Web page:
24th June 2010 by Shaun Richards
This week has been somewhat quieter than recent weeks so far for equity markets. In terms of currency markets we had at the beginning of the week some excitement about China’s announcement that she would abandon the peg in her exchange rate to the US dollar. Since then we have seen some slow change in her daily fixings of her exchange rate. For example today’s exchange rate is 6.81 to the US dollar and yesterdays was 6.8124, these compare to the pegged rate of 6.8275 (there is a range of 0.5% around each daily fixing). However we do have a G20 meeting at the end of this week and there are plenty of world economic imbalances for them to discuss not least the debate between austerity and fiscal stimulus. In a rather amusing swipe at the importance of G20 meetings and indeed the way that the G20 is portrayed the Norwegian Foreign Minister Jonas Gahr Støre gave an interview this week to Der Spiegel from which I quote below.
But the G-20 is a grouping without international legitimacy — it has no mandate and it is unclear which functions it actually has………The G-20 is a self-appointed group…….(and when asked about the G20 interfering with other international bodies) It would mean a further creeping devaluation of the responsible world organizations.
Compared to the sycophancy which normally surround such (self) important events his interview made me smile and in some respects his lack of reverence is rather refreshing I feel.
European Government Bond markets
Yesterday saw Greek government bond yields rising again and as the day went on the move accelerated. Her ten-year government bond yield closed at 10.49% which was up 0.61% on the previous close of 9.88%. The spread between her ten-year government bonds and the German bund equivalent rose to 7.83% (the high at the peak of the crisis was 9%). If you look at her shorter dated government debt then there was an even more severe move as her three-year benchmark bond yield closed at 11.36% which is up 0.74%. Putting this into price terms the ten-year bond which Greece issued only a couple of months ago is trading at 74.36. We are back in a zone where there must be plenty of singed fingers.
There are a couple of reasons for this move. It looks likely that the ratings downgrades are having their effect. I wrote when the last one happened that this meant that Greece would fall out of some government bond indices and that some holders would have to sell as her debt was no longer eligible to be held by them. This is now happening. Also there was some confusion and retractions over an interview given by the Greek Finance Minister to a German news agency which hardly enhances Greek credibility.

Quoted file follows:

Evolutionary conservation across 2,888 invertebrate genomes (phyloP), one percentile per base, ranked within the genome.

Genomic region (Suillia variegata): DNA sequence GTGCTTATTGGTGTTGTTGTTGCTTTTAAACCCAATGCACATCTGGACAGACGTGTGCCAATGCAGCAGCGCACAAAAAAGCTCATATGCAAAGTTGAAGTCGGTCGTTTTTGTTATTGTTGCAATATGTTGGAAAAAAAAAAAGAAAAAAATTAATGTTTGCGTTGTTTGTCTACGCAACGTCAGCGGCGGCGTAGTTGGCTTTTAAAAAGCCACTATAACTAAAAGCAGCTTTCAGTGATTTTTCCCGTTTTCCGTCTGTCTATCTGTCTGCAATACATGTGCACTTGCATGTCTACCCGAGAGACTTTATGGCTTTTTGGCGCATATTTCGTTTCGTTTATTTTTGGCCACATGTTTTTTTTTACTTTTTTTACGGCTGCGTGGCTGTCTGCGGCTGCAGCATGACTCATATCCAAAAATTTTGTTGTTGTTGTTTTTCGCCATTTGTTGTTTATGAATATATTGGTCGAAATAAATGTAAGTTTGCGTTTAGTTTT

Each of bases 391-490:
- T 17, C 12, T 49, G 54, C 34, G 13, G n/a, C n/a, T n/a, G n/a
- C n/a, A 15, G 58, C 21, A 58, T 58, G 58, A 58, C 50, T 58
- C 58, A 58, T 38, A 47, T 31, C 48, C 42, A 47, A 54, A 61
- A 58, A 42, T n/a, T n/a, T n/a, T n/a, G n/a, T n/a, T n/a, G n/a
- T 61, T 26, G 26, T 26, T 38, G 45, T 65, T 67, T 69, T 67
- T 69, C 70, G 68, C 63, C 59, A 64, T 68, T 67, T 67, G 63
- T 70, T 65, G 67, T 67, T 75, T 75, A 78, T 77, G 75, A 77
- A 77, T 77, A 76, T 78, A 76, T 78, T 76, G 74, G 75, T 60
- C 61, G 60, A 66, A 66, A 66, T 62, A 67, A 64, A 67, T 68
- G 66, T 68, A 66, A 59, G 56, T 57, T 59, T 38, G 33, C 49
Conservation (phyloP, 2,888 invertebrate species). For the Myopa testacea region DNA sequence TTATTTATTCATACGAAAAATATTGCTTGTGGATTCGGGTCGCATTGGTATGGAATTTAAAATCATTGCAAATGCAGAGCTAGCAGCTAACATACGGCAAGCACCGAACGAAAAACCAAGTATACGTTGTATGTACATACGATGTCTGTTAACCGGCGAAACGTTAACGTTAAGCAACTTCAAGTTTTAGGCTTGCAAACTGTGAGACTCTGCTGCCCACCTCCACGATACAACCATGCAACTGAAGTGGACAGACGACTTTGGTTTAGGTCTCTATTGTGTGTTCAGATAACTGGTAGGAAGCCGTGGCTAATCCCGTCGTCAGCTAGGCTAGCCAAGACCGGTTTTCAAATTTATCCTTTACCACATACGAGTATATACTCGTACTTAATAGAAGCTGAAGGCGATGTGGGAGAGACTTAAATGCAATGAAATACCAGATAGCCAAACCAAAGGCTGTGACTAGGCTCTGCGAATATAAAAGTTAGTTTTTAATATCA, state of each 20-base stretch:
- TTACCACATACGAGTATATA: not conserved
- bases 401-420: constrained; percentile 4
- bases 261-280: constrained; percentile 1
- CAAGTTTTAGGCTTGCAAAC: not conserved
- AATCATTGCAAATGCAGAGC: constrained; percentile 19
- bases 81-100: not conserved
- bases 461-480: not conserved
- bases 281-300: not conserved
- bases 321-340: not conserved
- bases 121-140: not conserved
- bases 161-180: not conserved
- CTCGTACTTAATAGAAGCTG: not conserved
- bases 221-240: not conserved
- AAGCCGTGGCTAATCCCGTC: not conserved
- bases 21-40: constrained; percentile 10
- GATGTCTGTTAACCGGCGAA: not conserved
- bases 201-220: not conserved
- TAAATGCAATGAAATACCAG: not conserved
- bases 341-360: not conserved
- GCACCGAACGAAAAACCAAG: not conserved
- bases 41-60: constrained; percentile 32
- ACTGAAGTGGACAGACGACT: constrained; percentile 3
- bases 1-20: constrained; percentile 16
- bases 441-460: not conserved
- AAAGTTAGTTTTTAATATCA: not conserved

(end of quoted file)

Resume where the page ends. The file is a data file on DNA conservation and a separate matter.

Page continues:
What is somewhat disturbing is that this is happening whilst the European Central Bank is following a policy of buying peripheral government debt and an enormous rescue package has been operated by the euro zone. Of course Greece is not immediately affected as her government can fund itself from the euro zone and IMF for a while but even so this is not entirely auspicious as one day she will have to return to the markets.
Portugal and her debt auction’s implications
Portugal’s debt agency ( Instituto de Gestao de Credito Publico orIGCP) sold 943 million Euros of her five-year benchmark bond ( 3.35% Oct 2015) yesterday at an average yield of 4.66%. Where this is significant is if one compares it to the last time she issued some of this stock back on May 26th where a similar amount of 1 billion Euros was issued at a yield of 3.7%. So a rise of just under 1% in less than a month which must be very disturbing for the Portuguese debt agency and her government.
This poor result led to the yield on Portugal’s ten-year government debt rising to 5.89% up 0.22% on the day. The last time she issued some of this bond she had to pay 5.22%. Even at that level there was a discussion whether it would be cheaper for Portugal to take advantage of funding from the newly established European Financial Stability Facility. Should these new much higher levels be sustained then Portugal would be better off borrowing from it then next time she issues some debt of this maturity as this fund is expected to provide funding at approximately 5%. Also if one looks at the situation of Portugal and the fact that she is part of the support package for Greece, we are getting into a zone where it will cost money for her to provide finance to Greece and the euro zone will have to enact its cross-subsidy agreement.
One factor in recent problems has been Europe’s banking system. We received some news on this front from the Bank of Portugal yesterday which announced that Portugal’s banks borrowed some 35.8 billion Euros from the European Central Bank (ECB) in May which is double the 17.7 billion Euros they borrowed in May. This is clearly rather disturbing and show the stress that Portugal’s banking system is under. Most of the focus on this matter has been on her neighbour in the Iberian Peninsula Spain but it is plain that Portugal’s banking system is feeling the squeeze too.